Abstract

Hospitals engage in undertakings on a continual basis to enhance IT capabilities, diffusion of innovations, hospital-physician integration, and standardization to improve their performance. This empirical study explored the interdependence of three macro-level structural factors and their independent impact on the hospital performance measures efficiency and patient safety, with standardization as an important mediator. The researcher conducted a cross-sectional analysis of multiple data sets from public user files on the acute care hospital industry. The theoretical underpinnings of the study included the structure-process-outcome theory and institutional isomorphism theory. The statistical analysis comprised confirmatory factor analysis (CFA) and covariance structural equation modeling (SEM). The study comprised data for 2,352 acute care hospitals in the United States, which represented more than half of the hospital population. As expected by the hypotheses, the study demonstrated that IT capability, hospital-physician integration, and innovativeness directly affect the variability in standardization, but they did not directly influence the variation in hospital efficiency and patient safety. This revealed that hospitals should focus on standardization because it is the mediating process between structural variables and performance variables. The results indicated a strong negative influence of standardization on hospital efficiency and a weak positive influence on patient safety. The study confirmed the triadic model that "structure" influences the process, which in turn influences organizational outcomes. As standardization through coercive, mimetic, and normative pressure mechanisms becomes more common through system integration and increased collaborative governance, more research on how the implementation of standards may perpetuate isomorphism or uniformity is imperative. The researcher recommends future studies to employ a longitudinal study design to explore the determinants of a variety of performance and outcome indicators, such as patient satisfaction, timeliness of care, the effectiveness of care, and equity/financial performance in addition to patient safety and hospital efficiency.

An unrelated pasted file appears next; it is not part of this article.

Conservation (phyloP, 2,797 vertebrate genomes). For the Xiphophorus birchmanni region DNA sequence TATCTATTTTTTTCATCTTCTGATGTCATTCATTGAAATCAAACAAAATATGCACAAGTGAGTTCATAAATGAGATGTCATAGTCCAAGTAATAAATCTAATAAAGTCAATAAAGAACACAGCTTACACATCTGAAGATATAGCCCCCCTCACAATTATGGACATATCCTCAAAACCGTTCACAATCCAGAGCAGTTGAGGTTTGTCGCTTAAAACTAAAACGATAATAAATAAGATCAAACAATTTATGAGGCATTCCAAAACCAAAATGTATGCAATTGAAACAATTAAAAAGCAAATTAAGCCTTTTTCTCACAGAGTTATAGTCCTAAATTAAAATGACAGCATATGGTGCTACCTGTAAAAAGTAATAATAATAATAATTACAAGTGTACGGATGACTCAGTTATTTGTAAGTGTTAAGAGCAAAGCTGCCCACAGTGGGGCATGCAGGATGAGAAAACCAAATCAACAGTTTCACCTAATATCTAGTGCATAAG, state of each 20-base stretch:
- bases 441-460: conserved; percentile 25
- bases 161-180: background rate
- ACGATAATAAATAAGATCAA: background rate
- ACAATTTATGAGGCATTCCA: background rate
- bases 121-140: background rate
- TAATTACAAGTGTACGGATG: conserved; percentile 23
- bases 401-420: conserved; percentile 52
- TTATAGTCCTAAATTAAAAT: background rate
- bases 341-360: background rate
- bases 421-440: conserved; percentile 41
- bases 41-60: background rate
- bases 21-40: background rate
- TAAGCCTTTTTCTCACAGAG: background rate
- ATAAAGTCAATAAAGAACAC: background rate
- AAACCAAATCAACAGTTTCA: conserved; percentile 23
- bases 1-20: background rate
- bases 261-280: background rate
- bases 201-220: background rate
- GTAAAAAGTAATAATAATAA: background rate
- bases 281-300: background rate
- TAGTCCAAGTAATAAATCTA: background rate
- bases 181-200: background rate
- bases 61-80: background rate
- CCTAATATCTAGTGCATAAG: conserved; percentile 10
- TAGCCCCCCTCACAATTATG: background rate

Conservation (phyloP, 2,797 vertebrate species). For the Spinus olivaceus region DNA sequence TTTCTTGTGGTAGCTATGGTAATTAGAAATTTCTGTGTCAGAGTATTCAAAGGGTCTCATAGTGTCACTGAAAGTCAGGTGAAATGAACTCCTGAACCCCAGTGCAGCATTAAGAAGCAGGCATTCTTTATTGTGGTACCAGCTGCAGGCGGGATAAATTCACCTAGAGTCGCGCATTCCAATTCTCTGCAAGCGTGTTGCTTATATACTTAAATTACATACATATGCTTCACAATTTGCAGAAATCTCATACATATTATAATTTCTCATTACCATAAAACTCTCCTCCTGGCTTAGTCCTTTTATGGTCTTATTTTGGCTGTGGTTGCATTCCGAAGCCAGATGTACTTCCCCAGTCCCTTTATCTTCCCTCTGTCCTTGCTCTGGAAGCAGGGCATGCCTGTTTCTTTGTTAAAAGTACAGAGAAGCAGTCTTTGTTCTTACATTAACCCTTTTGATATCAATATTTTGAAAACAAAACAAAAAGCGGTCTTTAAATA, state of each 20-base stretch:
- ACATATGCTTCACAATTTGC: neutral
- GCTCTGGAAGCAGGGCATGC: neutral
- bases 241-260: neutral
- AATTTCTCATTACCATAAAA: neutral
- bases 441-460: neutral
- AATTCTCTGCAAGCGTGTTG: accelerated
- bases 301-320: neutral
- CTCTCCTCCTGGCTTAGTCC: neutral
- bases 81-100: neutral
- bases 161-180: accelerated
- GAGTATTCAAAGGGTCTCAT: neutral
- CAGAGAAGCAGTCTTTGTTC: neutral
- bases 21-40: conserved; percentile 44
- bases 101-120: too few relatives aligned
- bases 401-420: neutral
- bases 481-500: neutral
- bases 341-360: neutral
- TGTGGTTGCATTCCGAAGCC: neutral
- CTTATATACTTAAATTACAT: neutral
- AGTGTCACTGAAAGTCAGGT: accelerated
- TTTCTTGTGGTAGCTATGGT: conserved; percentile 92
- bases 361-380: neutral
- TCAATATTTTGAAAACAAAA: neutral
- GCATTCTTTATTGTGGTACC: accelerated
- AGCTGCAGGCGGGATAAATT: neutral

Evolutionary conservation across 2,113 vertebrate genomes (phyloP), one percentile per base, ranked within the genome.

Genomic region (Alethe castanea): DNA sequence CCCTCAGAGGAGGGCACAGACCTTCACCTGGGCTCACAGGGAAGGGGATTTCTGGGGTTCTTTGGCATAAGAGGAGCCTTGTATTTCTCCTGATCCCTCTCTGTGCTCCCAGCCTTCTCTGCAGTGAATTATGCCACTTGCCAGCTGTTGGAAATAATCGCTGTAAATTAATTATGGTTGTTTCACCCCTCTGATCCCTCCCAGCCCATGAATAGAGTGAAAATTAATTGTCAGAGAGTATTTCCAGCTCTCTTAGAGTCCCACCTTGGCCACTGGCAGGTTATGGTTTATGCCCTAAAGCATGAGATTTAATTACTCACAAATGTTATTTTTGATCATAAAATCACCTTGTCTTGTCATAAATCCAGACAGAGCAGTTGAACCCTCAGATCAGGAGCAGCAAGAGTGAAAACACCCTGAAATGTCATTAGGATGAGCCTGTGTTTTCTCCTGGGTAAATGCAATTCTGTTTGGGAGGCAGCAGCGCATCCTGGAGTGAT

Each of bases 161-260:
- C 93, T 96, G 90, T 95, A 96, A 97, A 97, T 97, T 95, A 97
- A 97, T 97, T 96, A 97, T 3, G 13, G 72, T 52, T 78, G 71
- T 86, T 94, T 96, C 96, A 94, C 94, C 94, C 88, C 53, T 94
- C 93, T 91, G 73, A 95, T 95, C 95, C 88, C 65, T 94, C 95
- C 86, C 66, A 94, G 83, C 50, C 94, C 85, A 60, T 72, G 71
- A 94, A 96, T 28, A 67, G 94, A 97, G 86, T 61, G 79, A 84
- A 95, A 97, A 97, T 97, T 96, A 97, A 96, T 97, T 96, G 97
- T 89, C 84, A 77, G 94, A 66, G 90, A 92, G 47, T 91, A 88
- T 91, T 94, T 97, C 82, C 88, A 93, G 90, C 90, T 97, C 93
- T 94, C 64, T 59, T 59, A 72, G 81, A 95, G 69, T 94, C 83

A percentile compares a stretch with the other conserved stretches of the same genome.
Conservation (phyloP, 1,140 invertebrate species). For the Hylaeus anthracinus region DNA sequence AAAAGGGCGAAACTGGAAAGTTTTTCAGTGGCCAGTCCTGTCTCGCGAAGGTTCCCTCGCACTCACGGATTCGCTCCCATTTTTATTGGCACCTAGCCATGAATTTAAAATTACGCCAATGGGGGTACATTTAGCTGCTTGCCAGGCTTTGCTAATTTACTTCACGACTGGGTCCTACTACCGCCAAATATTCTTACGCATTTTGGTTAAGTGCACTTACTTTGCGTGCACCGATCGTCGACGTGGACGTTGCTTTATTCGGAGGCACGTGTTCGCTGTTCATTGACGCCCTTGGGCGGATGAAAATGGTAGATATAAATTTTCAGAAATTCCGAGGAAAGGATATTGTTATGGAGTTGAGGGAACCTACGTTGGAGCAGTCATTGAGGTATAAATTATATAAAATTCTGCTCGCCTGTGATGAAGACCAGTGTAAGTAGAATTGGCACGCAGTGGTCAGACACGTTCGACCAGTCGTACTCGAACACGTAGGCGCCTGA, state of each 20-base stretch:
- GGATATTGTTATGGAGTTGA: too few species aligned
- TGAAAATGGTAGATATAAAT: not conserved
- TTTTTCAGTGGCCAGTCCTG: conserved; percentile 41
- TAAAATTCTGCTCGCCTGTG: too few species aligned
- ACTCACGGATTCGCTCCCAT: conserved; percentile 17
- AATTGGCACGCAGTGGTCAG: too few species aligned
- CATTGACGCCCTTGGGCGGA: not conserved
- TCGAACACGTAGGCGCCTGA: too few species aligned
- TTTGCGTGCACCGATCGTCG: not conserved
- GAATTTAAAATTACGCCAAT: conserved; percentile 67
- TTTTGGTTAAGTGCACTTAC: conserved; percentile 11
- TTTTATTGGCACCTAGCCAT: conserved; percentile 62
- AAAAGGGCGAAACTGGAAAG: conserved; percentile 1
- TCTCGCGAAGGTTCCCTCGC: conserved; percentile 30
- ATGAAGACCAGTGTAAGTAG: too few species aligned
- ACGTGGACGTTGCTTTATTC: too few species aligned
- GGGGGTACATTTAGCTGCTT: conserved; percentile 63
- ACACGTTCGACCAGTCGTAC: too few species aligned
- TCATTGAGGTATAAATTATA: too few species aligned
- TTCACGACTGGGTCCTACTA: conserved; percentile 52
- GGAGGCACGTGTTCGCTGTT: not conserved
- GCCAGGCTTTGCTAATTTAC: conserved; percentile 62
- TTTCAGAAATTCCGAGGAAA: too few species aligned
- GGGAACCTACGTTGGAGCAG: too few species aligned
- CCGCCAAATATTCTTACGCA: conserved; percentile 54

Graduation Date

2017

Semester

Summer

Advisor

Wan, Thomas

Degree

Doctor of Philosophy (Ph.D.)

College

College of Health and Public Affairs

Degree Program

Public Affairs; Health Services Management and Research

Format

application/pdf

Identifier

CFE0006794

URL

http://purl.fcla.edu/fcla/etd/CFE0006794

Language

English

Release Date

August 2017

Length of Campus-only Access

None

Access Status

Doctoral Dissertation (Open Access)

Included in

Health Policy Commons

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